I need SCCM to take in account the full IP range. The big picture is that I am trying to block SCCM from pushing large packages to prevent saturating these sites as they are low-bandwidth. This is being accomplished by using the IP Subnet value. Instead of listing each IP using individual queries, I can use some regex to make it less work in accounting for the range by using only one query, ideally.

    Am I understanding your comment correctly? My script doesn't really need any "intelligence". I just need a list to validate that my regex includes the correct IP addresses. If I get the regex wrong, I could be blocking computers that shouldn't be blocked. A simple tool is all I need.

    -Rob


    • Edited by robwm1 Tuesday, March 27, 2018 3:42 PM
    Tuesday, March 27, 2018 3:36 PM
  • If you want the full range then just generate all addresses.

    0..($len -1)| %{ '192.168.240.' + (224 + $_) }


    \_(ツ)_/

    Tuesday, March 27, 2018 3:39 PM
  • Generating all of the addresses is all I need. That is my goal here. Sorry if I wasn't clear.
    • Edited by robwm1 Tuesday, March 27, 2018 3:45 PM
    Tuesday, March 27, 2018 3:45 PM
  • Then you are set.  SCCM will never use addresses that are net IDs or subnet broadcast addresses.  The routers will reject this as the routers are really what is using the info.  The hosts really know nothing about the IP and mask.  The only place it is used is in the internal router and on the adapter.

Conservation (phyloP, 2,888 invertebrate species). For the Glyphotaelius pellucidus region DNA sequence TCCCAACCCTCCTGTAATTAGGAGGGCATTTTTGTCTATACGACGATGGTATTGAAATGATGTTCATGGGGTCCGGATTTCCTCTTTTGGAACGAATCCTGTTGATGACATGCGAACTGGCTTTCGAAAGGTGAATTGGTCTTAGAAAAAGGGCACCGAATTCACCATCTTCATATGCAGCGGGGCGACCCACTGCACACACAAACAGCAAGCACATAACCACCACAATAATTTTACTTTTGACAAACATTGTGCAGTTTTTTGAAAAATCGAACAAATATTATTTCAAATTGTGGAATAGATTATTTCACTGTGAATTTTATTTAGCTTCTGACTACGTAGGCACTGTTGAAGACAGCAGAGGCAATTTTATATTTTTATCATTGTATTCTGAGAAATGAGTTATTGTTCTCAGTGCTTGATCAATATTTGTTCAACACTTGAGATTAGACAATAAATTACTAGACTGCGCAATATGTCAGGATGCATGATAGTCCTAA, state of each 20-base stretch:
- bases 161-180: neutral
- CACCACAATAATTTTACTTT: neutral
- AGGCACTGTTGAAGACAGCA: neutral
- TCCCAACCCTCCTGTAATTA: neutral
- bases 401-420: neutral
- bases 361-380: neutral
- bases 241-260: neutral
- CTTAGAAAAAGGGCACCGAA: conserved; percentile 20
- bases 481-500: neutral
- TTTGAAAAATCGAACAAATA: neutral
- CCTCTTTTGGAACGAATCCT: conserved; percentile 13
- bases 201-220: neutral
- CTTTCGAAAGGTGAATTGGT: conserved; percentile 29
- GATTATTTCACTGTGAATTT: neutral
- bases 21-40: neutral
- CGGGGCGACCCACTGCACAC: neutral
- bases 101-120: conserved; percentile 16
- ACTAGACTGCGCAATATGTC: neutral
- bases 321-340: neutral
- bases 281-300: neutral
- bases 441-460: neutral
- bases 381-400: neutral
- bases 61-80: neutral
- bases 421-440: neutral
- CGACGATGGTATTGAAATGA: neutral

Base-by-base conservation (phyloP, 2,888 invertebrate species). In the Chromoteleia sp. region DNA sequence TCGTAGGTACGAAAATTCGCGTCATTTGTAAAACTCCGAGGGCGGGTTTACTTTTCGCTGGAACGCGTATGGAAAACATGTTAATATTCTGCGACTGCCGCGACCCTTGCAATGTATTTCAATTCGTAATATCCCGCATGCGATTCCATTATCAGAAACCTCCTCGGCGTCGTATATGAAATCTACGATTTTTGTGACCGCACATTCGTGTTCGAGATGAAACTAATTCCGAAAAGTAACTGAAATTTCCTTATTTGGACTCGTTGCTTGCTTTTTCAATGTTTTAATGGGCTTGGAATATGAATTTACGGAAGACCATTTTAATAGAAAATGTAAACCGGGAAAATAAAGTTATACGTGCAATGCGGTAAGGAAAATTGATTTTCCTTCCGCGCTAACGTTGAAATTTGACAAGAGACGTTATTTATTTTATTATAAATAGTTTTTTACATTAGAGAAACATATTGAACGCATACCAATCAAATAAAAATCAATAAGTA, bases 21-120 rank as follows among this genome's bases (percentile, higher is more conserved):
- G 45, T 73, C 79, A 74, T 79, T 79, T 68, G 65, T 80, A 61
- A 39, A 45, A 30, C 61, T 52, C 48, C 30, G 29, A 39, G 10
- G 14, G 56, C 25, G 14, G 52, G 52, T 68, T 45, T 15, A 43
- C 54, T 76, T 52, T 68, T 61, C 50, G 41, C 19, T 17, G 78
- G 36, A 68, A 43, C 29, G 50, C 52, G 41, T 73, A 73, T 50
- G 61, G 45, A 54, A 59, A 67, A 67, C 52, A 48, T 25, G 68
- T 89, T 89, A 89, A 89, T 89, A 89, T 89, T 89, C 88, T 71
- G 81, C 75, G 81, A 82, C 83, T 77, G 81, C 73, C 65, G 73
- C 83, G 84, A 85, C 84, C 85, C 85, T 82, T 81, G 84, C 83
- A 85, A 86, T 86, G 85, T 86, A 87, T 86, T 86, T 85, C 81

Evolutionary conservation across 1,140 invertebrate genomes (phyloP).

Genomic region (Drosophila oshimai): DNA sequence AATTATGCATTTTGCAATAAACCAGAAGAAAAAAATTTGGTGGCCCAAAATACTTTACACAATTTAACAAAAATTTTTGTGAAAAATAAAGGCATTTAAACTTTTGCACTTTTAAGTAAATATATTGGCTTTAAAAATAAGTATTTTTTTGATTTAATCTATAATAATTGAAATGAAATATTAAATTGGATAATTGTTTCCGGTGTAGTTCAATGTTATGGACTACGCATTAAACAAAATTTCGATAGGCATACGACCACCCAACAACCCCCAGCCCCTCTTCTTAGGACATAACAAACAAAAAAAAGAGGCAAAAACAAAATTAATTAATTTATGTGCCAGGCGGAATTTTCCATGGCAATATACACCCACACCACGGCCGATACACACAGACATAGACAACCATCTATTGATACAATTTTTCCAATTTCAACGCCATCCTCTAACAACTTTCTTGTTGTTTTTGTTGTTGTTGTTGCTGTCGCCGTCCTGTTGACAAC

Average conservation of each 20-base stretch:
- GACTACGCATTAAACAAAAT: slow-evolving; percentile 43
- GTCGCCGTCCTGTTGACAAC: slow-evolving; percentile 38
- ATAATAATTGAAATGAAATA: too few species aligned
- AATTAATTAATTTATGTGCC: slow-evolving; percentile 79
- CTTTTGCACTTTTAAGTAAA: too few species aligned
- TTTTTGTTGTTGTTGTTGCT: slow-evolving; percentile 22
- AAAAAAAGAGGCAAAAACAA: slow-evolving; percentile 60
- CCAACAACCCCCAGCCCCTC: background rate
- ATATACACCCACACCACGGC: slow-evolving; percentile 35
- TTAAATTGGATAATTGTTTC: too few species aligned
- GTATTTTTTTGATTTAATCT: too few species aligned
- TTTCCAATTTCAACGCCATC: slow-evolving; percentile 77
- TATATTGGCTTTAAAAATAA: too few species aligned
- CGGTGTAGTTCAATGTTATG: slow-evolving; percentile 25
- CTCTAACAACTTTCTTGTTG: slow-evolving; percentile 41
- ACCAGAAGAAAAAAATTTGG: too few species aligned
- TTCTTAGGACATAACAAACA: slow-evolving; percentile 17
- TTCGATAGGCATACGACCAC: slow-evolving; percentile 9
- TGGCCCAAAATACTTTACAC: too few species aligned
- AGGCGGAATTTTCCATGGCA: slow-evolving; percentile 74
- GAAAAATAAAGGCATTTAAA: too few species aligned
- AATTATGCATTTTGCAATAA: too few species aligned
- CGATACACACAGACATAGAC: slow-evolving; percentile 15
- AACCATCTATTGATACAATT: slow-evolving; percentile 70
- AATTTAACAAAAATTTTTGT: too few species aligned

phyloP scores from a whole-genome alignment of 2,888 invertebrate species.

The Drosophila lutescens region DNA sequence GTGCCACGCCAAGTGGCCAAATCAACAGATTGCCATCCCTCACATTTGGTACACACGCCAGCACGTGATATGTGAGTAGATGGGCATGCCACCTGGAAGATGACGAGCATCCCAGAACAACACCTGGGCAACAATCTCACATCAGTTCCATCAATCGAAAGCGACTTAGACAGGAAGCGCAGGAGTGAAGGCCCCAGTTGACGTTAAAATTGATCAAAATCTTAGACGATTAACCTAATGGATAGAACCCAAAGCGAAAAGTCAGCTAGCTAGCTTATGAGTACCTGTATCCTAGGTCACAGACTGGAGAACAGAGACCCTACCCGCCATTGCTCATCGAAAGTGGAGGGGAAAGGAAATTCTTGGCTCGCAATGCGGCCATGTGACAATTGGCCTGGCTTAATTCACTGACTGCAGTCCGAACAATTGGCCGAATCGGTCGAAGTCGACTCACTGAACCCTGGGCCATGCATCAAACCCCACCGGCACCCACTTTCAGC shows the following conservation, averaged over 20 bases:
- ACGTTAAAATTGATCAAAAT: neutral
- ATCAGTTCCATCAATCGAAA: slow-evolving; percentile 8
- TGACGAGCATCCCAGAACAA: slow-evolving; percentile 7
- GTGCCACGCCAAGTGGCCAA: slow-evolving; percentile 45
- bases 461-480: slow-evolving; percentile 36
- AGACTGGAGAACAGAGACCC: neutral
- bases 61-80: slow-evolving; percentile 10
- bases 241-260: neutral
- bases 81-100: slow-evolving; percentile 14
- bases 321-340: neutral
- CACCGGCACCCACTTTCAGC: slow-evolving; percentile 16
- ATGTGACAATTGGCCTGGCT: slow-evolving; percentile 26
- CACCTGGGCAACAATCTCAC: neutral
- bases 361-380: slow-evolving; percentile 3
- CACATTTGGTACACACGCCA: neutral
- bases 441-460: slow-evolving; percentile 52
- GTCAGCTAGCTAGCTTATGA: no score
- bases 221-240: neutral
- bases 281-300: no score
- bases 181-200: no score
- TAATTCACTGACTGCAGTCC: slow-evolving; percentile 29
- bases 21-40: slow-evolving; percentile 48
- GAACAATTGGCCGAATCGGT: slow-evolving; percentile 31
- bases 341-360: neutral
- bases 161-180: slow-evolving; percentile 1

\_(ツ)_/

    Tuesday, March 27, 2018 3:47 PM
  • regex: 192.168.240.2[2-3][4-9]

    This is the format SCCM requires in this scenario. You don't feel like setting up a few loops by parsing this string could produce an accurate list? I'd like to test/validate this string before it is implemented and I'm try to reach this goal in the simplest terms. I only need to test variations of the string given as an example.

    Tuesday, March 27, 2018 4:05 PM
  • Are you asking how to generate a RegEx for any subnet?  That is a completely different question from what you asked at first.


    \_(ツ)_/

    Tuesday, March 27, 2018 4:08 PM
  • No, I get CIDR notation like 192.168.240.224/28 from Orion and then I come up with a regex format like 192.168.240.2[2-3][4-9] that I believe will match the range. I put that regex string through a script that outputs the possible IP address range. From there I should be able to quickly see if I got the string correct.

    I think a script like I am suggesting would be easier than giving it the CIDR notation and then have it hand me the regex string that SCCM understands. For me, I feel like converting CIDR notation to the string SCCM needs is a little beyond my ability. I don't see anything online that could test the string SCCM requires. I can't invest too much time figuring this out and I'm not asking the community to write it for me. :)

    Does that make sense?

    Tuesday, March 27, 2018 4:20 PM
  • So you want to automatically create the Regex that validates the CIDR then you want to test the IPs that it generates against the Regex. 

    That is what it sounds like you are asking.

    Why test?  If you have a valid CIDR then just use it or convert it as needed.  I think you may be over-thinking this.


    \_(ツ)_/

    • Marked as answer by robwm1 Tuesday, March 27, 2018 4:36 PM
    Tuesday, March 27, 2018 4:35 PM